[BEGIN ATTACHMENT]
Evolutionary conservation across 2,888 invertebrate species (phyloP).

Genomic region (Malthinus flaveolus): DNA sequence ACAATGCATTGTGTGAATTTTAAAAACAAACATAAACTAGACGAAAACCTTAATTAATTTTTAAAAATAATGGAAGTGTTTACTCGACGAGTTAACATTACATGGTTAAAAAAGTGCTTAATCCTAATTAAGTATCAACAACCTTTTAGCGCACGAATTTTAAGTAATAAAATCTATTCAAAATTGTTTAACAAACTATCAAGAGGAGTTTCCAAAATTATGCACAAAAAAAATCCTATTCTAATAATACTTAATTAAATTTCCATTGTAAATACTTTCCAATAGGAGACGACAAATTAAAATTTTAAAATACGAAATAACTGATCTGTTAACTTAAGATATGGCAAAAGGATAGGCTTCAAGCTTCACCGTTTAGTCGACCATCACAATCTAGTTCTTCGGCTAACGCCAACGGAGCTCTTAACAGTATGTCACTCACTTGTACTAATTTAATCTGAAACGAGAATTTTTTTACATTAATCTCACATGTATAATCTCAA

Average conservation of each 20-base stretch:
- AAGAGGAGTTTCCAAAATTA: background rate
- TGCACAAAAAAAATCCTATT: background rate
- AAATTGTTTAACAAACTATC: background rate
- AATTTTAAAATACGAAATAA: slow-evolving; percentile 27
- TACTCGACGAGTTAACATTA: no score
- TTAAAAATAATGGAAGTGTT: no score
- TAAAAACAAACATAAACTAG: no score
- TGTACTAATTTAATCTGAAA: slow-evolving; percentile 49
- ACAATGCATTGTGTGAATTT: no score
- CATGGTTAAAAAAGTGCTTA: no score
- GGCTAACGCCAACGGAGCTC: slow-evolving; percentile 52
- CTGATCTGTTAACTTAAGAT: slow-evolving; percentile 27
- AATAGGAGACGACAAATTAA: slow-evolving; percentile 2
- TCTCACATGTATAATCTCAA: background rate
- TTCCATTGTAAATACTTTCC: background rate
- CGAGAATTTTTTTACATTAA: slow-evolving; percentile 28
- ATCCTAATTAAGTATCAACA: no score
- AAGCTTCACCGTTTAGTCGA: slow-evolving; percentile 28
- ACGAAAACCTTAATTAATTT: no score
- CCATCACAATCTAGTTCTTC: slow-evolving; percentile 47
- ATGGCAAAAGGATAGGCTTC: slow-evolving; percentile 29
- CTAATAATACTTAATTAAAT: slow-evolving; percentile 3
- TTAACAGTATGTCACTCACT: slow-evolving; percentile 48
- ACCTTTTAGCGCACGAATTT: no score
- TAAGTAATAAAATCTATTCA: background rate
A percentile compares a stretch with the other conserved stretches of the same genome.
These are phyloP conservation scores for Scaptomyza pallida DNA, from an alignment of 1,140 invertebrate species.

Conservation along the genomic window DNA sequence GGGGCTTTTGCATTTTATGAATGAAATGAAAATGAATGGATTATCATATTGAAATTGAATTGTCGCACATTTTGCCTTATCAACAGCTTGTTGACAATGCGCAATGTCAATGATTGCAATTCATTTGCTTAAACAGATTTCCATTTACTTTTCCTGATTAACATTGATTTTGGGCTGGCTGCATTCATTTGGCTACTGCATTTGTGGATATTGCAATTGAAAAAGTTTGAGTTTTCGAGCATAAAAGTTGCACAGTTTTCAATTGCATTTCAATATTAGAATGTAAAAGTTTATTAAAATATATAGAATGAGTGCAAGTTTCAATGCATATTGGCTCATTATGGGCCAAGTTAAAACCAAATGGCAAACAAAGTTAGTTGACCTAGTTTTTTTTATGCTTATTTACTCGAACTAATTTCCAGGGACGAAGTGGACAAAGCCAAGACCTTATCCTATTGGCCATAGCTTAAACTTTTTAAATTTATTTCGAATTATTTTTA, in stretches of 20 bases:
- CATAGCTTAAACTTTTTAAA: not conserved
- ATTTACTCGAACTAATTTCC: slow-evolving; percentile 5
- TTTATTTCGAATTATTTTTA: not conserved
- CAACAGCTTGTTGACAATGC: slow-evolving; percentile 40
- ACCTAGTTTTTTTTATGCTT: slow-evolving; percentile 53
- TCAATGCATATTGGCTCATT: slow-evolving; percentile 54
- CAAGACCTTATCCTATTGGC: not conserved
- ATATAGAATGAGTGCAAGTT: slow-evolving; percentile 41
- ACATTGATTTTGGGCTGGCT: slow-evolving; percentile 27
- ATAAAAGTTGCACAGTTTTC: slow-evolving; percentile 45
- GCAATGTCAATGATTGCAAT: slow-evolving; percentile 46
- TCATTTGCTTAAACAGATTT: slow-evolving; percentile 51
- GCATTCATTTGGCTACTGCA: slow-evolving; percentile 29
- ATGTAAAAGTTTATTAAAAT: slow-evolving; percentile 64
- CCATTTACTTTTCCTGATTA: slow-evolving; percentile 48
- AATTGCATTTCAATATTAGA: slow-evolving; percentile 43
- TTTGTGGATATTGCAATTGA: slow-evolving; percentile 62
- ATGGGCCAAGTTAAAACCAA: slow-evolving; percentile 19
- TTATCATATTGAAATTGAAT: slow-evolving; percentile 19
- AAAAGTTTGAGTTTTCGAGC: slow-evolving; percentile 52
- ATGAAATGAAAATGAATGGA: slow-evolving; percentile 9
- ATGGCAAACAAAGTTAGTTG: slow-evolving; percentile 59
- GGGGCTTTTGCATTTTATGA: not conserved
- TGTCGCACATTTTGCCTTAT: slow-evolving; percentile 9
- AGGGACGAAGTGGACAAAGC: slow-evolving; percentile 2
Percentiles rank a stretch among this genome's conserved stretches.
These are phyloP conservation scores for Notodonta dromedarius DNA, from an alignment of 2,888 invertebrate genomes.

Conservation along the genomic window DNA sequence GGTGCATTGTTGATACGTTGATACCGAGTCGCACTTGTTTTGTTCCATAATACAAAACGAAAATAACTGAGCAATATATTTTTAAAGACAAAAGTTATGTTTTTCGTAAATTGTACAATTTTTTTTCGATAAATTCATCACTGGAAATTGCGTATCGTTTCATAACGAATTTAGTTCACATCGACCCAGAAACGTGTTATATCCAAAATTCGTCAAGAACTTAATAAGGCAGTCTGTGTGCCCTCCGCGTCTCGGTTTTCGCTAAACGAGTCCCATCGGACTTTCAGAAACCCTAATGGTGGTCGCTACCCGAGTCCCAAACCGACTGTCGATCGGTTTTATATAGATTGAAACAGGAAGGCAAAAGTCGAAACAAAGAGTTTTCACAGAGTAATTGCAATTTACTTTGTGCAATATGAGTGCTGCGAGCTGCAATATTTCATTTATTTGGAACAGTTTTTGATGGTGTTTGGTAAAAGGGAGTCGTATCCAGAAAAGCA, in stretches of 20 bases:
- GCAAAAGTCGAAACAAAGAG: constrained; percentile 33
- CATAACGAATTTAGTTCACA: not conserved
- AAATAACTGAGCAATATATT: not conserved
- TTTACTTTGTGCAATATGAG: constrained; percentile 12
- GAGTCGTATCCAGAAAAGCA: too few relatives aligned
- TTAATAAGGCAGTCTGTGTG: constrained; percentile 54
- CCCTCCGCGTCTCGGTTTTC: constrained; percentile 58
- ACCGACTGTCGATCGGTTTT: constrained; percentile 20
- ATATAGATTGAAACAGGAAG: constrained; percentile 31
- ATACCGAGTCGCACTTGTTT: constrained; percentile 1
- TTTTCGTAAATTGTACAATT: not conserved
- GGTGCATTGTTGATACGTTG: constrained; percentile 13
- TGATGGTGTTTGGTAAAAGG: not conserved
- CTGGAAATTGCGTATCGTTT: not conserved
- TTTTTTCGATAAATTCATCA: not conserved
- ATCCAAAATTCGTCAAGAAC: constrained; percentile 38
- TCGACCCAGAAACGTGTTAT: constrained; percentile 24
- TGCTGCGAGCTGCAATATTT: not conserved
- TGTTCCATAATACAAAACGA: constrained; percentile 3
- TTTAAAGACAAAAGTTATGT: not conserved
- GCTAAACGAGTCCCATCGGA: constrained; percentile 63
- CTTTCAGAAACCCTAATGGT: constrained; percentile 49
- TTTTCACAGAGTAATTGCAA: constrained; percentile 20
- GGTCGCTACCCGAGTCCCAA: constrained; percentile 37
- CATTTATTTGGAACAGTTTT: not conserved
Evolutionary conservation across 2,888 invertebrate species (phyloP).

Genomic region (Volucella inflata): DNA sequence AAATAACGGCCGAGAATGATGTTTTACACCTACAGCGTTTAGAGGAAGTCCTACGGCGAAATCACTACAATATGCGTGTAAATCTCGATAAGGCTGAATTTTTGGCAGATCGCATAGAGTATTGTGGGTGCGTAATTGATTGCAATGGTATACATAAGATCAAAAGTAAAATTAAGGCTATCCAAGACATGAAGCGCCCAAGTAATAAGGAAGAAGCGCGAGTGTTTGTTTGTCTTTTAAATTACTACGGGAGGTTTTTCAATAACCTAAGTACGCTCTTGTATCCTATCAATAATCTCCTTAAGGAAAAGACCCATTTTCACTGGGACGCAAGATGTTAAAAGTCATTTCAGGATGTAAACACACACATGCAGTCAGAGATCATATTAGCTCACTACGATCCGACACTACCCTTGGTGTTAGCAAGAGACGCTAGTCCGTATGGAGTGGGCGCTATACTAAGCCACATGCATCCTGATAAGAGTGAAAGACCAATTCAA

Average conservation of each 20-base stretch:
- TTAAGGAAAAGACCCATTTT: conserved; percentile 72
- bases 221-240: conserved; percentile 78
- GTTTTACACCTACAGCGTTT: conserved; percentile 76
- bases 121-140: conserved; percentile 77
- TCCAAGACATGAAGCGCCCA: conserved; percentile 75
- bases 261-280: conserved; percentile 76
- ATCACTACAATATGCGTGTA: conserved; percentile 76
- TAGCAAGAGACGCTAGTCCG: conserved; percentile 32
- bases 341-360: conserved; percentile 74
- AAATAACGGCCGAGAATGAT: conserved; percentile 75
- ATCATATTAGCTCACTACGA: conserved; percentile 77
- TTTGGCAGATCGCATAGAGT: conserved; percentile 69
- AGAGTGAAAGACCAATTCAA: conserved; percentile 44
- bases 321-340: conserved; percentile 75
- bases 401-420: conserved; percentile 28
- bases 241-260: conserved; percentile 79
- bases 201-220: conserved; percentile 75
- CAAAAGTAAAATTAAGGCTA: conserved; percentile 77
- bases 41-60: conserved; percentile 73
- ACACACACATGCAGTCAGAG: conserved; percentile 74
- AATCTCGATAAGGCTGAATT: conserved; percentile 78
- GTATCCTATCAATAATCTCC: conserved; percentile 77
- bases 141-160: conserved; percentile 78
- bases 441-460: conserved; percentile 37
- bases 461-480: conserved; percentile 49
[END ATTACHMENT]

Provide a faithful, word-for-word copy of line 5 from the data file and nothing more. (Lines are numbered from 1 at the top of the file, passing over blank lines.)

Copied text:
- TGCACAAAAAAAATCCTATT: background rate